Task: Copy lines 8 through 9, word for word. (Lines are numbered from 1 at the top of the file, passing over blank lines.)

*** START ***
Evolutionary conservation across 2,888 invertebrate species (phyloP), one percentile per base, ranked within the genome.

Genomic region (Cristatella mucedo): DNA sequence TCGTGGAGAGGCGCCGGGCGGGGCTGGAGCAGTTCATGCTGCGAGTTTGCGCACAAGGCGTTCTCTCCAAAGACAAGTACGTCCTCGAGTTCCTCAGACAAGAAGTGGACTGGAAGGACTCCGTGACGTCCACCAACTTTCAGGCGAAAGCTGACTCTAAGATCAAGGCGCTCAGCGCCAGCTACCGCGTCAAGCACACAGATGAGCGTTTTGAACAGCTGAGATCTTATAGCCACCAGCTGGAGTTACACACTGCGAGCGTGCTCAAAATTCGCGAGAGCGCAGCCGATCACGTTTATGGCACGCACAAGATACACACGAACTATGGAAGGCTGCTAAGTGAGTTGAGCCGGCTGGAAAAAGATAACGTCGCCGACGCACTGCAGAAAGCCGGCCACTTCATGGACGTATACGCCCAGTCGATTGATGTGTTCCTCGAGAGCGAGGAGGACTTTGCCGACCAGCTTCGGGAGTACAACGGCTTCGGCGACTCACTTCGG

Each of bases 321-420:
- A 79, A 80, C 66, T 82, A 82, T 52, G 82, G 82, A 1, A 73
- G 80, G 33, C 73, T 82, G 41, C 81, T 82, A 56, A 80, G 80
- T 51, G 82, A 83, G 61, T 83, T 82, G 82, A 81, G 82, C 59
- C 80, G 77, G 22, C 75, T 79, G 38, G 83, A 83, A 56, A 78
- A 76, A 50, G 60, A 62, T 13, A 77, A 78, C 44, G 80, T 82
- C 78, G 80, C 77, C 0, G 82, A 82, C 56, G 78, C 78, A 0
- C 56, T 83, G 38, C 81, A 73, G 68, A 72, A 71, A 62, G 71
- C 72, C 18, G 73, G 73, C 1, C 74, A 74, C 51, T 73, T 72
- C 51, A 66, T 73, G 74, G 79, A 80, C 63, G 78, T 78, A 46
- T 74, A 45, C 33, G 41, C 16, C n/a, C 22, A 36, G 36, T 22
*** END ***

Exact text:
- A 76, A 50, G 60, A 62, T 13, A 77, A 78, C 44, G 80, T 82
- C 78, G 80, C 77, C 0, G 82, A 82, C 56, G 78, C 78, A 0